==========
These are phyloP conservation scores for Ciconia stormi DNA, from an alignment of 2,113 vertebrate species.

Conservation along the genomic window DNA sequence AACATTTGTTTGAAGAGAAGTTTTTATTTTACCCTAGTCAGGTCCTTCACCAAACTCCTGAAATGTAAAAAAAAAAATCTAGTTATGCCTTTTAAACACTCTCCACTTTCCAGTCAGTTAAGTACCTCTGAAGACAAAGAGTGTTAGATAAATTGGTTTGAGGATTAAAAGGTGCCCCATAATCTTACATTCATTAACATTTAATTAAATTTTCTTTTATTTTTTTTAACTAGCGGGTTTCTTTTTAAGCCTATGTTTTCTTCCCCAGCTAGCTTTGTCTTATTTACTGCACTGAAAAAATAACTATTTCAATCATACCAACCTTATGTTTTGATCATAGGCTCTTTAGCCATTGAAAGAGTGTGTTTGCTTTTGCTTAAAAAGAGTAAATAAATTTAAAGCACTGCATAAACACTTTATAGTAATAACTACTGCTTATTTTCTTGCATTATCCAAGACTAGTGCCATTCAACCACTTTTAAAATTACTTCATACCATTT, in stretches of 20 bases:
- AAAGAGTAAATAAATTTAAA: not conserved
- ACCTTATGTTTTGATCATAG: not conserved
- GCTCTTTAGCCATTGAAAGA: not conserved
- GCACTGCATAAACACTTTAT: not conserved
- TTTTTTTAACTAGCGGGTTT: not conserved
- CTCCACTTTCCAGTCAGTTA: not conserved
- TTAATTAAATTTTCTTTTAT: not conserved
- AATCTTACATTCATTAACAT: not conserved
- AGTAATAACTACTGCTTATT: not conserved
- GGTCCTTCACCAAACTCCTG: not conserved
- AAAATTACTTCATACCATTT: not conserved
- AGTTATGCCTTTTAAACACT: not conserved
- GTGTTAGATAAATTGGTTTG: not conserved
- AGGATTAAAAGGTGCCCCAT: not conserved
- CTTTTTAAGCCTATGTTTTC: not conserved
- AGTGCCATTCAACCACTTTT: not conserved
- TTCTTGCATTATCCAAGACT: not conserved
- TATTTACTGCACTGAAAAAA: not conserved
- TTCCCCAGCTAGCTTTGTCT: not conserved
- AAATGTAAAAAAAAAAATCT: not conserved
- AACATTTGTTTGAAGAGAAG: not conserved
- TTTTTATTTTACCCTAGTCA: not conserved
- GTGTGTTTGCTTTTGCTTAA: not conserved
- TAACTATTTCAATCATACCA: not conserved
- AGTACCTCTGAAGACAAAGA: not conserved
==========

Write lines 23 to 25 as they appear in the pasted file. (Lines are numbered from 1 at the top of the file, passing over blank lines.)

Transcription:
- AACATTTGTTTGAAGAGAAG: not conserved
- TTTTTATTTTACCCTAGTCA: not conserved
- GTGTGTTTGCTTTTGCTTAA: not conserved